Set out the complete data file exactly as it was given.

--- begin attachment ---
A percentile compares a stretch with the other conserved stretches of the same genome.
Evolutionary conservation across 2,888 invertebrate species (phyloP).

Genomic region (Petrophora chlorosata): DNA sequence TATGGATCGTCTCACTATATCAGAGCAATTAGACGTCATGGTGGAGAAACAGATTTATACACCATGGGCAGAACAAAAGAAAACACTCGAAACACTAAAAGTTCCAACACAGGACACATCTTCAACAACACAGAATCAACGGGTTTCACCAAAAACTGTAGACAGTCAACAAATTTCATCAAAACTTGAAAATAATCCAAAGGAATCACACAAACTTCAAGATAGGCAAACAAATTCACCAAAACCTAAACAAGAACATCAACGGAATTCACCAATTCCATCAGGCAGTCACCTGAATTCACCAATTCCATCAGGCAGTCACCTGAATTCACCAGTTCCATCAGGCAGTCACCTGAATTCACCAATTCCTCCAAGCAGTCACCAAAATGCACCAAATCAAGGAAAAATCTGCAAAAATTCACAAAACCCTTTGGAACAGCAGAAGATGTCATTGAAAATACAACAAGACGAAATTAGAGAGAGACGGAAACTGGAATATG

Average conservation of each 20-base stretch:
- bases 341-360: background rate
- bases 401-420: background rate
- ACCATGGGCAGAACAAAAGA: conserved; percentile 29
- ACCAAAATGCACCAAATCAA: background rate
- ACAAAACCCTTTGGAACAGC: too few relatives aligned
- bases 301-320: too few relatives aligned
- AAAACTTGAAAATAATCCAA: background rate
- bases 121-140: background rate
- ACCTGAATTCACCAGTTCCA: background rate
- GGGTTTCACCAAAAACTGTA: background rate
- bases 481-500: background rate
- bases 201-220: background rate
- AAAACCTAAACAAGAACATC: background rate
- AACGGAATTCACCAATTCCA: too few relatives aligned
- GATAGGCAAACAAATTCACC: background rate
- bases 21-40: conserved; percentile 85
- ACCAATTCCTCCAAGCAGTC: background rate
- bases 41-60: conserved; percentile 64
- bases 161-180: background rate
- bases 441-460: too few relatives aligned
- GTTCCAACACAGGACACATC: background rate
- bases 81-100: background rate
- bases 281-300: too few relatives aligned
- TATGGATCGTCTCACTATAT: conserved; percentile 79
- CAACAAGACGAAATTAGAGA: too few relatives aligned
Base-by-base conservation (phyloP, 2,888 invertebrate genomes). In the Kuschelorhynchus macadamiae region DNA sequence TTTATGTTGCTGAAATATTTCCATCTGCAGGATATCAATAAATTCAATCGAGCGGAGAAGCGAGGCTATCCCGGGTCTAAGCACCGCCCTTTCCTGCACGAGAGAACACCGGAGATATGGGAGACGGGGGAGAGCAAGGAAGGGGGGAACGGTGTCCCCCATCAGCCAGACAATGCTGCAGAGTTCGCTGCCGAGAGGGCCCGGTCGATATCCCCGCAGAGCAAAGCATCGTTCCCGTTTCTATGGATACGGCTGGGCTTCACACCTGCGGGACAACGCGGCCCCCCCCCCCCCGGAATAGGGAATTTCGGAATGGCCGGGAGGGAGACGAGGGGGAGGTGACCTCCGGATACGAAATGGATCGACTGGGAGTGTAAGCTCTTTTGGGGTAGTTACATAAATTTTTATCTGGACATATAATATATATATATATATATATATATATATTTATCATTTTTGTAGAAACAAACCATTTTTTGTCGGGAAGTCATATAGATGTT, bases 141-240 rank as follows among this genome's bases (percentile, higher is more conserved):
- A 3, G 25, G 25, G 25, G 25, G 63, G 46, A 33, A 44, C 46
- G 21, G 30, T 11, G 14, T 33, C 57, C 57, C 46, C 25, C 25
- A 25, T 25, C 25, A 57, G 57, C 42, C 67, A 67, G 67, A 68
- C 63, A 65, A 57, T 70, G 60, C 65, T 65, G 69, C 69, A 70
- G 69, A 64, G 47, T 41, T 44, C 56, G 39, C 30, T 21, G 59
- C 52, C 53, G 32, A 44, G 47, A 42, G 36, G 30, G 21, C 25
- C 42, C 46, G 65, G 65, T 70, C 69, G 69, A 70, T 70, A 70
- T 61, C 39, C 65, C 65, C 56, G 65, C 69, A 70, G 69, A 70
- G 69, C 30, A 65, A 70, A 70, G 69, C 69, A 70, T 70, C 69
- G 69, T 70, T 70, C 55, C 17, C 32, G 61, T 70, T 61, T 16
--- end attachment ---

A percentile compares a stretch with the other conserved stretches of the same genome.
Evolutionary conservation across 2,888 invertebrate species (phyloP).

Genomic region (Petrophora chlorosata): DNA sequence TATGGATCGTCTCACTATATCAGAGCAATTAGACGTCATGGTGGAGAAACAGATTTATACACCATGGGCAGAACAAAAGAAAACACTCGAAACACTAAAAGTTCCAACACAGGACACATCTTCAACAACACAGAATCAACGGGTTTCACCAAAAACTGTAGACAGTCAACAAATTTCATCAAAACTTGAAAATAATCCAAAGGAATCACACAAACTTCAAGATAGGCAAACAAATTCACCAAAACCTAAACAAGAACATCAACGGAATTCACCAATTCCATCAGGCAGTCACCTGAATTCACCAATTCCATCAGGCAGTCACCTGAATTCACCAGTTCCATCAGGCAGTCACCTGAATTCACCAATTCCTCCAAGCAGTCACCAAAATGCACCAAATCAAGGAAAAATCTGCAAAAATTCACAAAACCCTTTGGAACAGCAGAAGATGTCATTGAAAATACAACAAGACGAAATTAGAGAGAGACGGAAACTGGAATATG

Average conservation of each 20-base stretch:
- bases 341-360: background rate
- bases 401-420: background rate
- ACCATGGGCAGAACAAAAGA: conserved; percentile 29
- ACCAAAATGCACCAAATCAA: background rate
- ACAAAACCCTTTGGAACAGC: too few relatives aligned
- bases 301-320: too few relatives aligned
- AAAACTTGAAAATAATCCAA: background rate
- bases 121-140: background rate
- ACCTGAATTCACCAGTTCCA: background rate
- GGGTTTCACCAAAAACTGTA: background rate
- bases 481-500: background rate
- bases 201-220: background rate
- AAAACCTAAACAAGAACATC: background rate
- AACGGAATTCACCAATTCCA: too few relatives aligned
- GATAGGCAAACAAATTCACC: background rate
- bases 21-40: conserved; percentile 85
- ACCAATTCCTCCAAGCAGTC: background rate
- bases 41-60: conserved; percentile 64
- bases 161-180: background rate
- bases 441-460: too few relatives aligned
- GTTCCAACACAGGACACATC: background rate
- bases 81-100: background rate
- bases 281-300: too few relatives aligned
- TATGGATCGTCTCACTATAT: conserved; percentile 79
- CAACAAGACGAAATTAGAGA: too few relatives aligned
Base-by-base conservation (phyloP, 2,888 invertebrate genomes). In the Kuschelorhynchus macadamiae region DNA sequence TTTATGTTGCTGAAATATTTCCATCTGCAGGATATCAATAAATTCAATCGAGCGGAGAAGCGAGGCTATCCCGGGTCTAAGCACCGCCCTTTCCTGCACGAGAGAACACCGGAGATATGGGAGACGGGGGAGAGCAAGGAAGGGGGGAACGGTGTCCCCCATCAGCCAGACAATGCTGCAGAGTTCGCTGCCGAGAGGGCCCGGTCGATATCCCCGCAGAGCAAAGCATCGTTCCCGTTTCTATGGATACGGCTGGGCTTCACACCTGCGGGACAACGCGGCCCCCCCCCCCCCGGAATAGGGAATTTCGGAATGGCCGGGAGGGAGACGAGGGGGAGGTGACCTCCGGATACGAAATGGATCGACTGGGAGTGTAAGCTCTTTTGGGGTAGTTACATAAATTTTTATCTGGACATATAATATATATATATATATATATATATATATTTATCATTTTTGTAGAAACAAACCATTTTTTGTCGGGAAGTCATATAGATGTT, bases 141-240 rank as follows among this genome's bases (percentile, higher is more conserved):
- A 3, G 25, G 25, G 25, G 25, G 63, G 46, A 33, A 44, C 46
- G 21, G 30, T 11, G 14, T 33, C 57, C 57, C 46, C 25, C 25
- A 25, T 25, C 25, A 57, G 57, C 42, C 67, A 67, G 67, A 68
- C 63, A 65, A 57, T 70, G 60, C 65, T 65, G 69, C 69, A 70
- G 69, A 64, G 47, T 41, T 44, C 56, G 39, C 30, T 21, G 59
- C 52, C 53, G 32, A 44, G 47, A 42, G 36, G 30, G 21, C 25
- C 42, C 46, G 65, G 65, T 70, C 69, G 69, A 70, T 70, A 70
- T 61, C 39, C 65, C 65, C 56, G 65, C 69, A 70, G 69, A 70
- G 69, C 30, A 65, A 70, A 70, G 69, C 69, A 70, T 70, C 69
- G 69, T 70, T 70, C 55, C 17, C 32, G 61, T 70, T 61, T 16